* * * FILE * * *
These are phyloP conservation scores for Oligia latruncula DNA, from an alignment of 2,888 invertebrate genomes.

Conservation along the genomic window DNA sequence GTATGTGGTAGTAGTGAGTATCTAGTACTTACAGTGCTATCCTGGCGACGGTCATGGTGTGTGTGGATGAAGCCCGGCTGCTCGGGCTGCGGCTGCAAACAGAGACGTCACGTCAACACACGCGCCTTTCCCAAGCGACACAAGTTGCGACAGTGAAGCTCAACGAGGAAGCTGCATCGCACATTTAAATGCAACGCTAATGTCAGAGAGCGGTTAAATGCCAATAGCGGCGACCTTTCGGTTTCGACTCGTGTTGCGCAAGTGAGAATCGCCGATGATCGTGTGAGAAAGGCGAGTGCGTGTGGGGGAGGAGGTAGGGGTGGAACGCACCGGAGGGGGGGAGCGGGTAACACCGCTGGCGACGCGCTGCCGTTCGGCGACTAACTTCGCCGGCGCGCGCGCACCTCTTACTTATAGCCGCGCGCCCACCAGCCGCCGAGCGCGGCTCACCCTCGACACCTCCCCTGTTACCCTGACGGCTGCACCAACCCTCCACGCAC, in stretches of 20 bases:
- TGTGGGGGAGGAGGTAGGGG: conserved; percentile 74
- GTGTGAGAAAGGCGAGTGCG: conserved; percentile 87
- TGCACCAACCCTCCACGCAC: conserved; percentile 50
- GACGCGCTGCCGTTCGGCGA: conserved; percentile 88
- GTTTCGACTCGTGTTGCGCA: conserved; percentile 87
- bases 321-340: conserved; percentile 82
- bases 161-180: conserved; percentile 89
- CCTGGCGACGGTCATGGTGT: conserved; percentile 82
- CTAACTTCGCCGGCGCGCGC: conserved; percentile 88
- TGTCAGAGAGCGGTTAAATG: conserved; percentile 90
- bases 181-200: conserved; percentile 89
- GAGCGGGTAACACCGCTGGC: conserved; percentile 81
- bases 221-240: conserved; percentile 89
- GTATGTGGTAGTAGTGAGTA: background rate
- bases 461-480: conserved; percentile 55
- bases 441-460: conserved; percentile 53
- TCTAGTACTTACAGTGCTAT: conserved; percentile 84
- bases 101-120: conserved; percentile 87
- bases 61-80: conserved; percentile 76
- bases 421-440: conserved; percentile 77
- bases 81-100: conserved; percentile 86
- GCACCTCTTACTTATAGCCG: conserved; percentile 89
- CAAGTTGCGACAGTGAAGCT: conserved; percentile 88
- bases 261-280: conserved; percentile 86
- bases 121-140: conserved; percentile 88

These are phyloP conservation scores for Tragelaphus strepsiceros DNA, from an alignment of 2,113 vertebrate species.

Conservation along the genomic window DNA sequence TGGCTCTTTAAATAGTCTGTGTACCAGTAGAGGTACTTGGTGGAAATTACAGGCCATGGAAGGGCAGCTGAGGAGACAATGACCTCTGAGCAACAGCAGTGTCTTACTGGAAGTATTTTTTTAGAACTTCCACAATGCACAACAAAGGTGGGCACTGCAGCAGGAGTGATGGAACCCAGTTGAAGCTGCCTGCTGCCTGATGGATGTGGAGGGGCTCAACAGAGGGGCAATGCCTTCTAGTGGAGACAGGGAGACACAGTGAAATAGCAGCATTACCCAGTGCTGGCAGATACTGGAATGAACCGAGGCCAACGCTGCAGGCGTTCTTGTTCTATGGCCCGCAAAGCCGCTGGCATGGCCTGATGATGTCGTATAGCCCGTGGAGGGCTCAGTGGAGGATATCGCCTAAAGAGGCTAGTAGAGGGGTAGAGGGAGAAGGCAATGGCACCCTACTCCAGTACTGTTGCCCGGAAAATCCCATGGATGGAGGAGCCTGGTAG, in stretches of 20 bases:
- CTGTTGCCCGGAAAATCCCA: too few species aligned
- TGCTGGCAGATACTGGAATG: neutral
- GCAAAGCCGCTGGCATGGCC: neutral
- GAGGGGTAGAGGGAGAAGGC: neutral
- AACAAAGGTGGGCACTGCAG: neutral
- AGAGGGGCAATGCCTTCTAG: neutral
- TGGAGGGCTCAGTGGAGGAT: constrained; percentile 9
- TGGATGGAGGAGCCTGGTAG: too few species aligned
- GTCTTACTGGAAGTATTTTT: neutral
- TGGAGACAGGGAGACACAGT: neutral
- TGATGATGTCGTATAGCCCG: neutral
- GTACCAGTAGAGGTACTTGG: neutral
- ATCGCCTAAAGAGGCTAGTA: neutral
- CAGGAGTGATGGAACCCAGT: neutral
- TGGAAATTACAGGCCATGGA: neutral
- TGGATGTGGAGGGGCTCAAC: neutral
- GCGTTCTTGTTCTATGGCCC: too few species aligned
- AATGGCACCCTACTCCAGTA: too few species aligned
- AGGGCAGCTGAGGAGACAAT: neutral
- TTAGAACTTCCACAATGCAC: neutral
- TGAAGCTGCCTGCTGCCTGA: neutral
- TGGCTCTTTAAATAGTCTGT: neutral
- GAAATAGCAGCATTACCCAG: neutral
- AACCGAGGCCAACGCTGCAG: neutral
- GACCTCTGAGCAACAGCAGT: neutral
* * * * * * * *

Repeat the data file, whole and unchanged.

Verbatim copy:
These are phyloP conservation scores for Oligia latruncula DNA, from an alignment of 2,888 invertebrate genomes.

Conservation along the genomic window DNA sequence GTATGTGGTAGTAGTGAGTATCTAGTACTTACAGTGCTATCCTGGCGACGGTCATGGTGTGTGTGGATGAAGCCCGGCTGCTCGGGCTGCGGCTGCAAACAGAGACGTCACGTCAACACACGCGCCTTTCCCAAGCGACACAAGTTGCGACAGTGAAGCTCAACGAGGAAGCTGCATCGCACATTTAAATGCAACGCTAATGTCAGAGAGCGGTTAAATGCCAATAGCGGCGACCTTTCGGTTTCGACTCGTGTTGCGCAAGTGAGAATCGCCGATGATCGTGTGAGAAAGGCGAGTGCGTGTGGGGGAGGAGGTAGGGGTGGAACGCACCGGAGGGGGGGAGCGGGTAACACCGCTGGCGACGCGCTGCCGTTCGGCGACTAACTTCGCCGGCGCGCGCGCACCTCTTACTTATAGCCGCGCGCCCACCAGCCGCCGAGCGCGGCTCACCCTCGACACCTCCCCTGTTACCCTGACGGCTGCACCAACCCTCCACGCAC, in stretches of 20 bases:
- TGTGGGGGAGGAGGTAGGGG: conserved; percentile 74
- GTGTGAGAAAGGCGAGTGCG: conserved; percentile 87
- TGCACCAACCCTCCACGCAC: conserved; percentile 50
- GACGCGCTGCCGTTCGGCGA: conserved; percentile 88
- GTTTCGACTCGTGTTGCGCA: conserved; percentile 87
- bases 321-340: conserved; percentile 82
- bases 161-180: conserved; percentile 89
- CCTGGCGACGGTCATGGTGT: conserved; percentile 82
- CTAACTTCGCCGGCGCGCGC: conserved; percentile 88
- TGTCAGAGAGCGGTTAAATG: conserved; percentile 90
- bases 181-200: conserved; percentile 89
- GAGCGGGTAACACCGCTGGC: conserved; percentile 81
- bases 221-240: conserved; percentile 89
- GTATGTGGTAGTAGTGAGTA: background rate
- bases 461-480: conserved; percentile 55
- bases 441-460: conserved; percentile 53
- TCTAGTACTTACAGTGCTAT: conserved; percentile 84
- bases 101-120: conserved; percentile 87
- bases 61-80: conserved; percentile 76
- bases 421-440: conserved; percentile 77
- bases 81-100: conserved; percentile 86
- GCACCTCTTACTTATAGCCG: conserved; percentile 89
- CAAGTTGCGACAGTGAAGCT: conserved; percentile 88
- bases 261-280: conserved; percentile 86
- bases 121-140: conserved; percentile 88

These are phyloP conservation scores for Tragelaphus strepsiceros DNA, from an alignment of 2,113 vertebrate species.

Conservation along the genomic window DNA sequence TGGCTCTTTAAATAGTCTGTGTACCAGTAGAGGTACTTGGTGGAAATTACAGGCCATGGAAGGGCAGCTGAGGAGACAATGACCTCTGAGCAACAGCAGTGTCTTACTGGAAGTATTTTTTTAGAACTTCCACAATGCACAACAAAGGTGGGCACTGCAGCAGGAGTGATGGAACCCAGTTGAAGCTGCCTGCTGCCTGATGGATGTGGAGGGGCTCAACAGAGGGGCAATGCCTTCTAGTGGAGACAGGGAGACACAGTGAAATAGCAGCATTACCCAGTGCTGGCAGATACTGGAATGAACCGAGGCCAACGCTGCAGGCGTTCTTGTTCTATGGCCCGCAAAGCCGCTGGCATGGCCTGATGATGTCGTATAGCCCGTGGAGGGCTCAGTGGAGGATATCGCCTAAAGAGGCTAGTAGAGGGGTAGAGGGAGAAGGCAATGGCACCCTACTCCAGTACTGTTGCCCGGAAAATCCCATGGATGGAGGAGCCTGGTAG, in stretches of 20 bases:
- CTGTTGCCCGGAAAATCCCA: too few species aligned
- TGCTGGCAGATACTGGAATG: neutral
- GCAAAGCCGCTGGCATGGCC: neutral
- GAGGGGTAGAGGGAGAAGGC: neutral
- AACAAAGGTGGGCACTGCAG: neutral
- AGAGGGGCAATGCCTTCTAG: neutral
- TGGAGGGCTCAGTGGAGGAT: constrained; percentile 9
- TGGATGGAGGAGCCTGGTAG: too few species aligned
- GTCTTACTGGAAGTATTTTT: neutral
- TGGAGACAGGGAGACACAGT: neutral
- TGATGATGTCGTATAGCCCG: neutral
- GTACCAGTAGAGGTACTTGG: neutral
- ATCGCCTAAAGAGGCTAGTA: neutral
- CAGGAGTGATGGAACCCAGT: neutral
- TGGAAATTACAGGCCATGGA: neutral
- TGGATGTGGAGGGGCTCAAC: neutral
- GCGTTCTTGTTCTATGGCCC: too few species aligned
- AATGGCACCCTACTCCAGTA: too few species aligned
- AGGGCAGCTGAGGAGACAAT: neutral
- TTAGAACTTCCACAATGCAC: neutral
- TGAAGCTGCCTGCTGCCTGA: neutral
- TGGCTCTTTAAATAGTCTGT: neutral
- GAAATAGCAGCATTACCCAG: neutral
- AACCGAGGCCAACGCTGCAG: neutral
- GACCTCTGAGCAACAGCAGT: neutral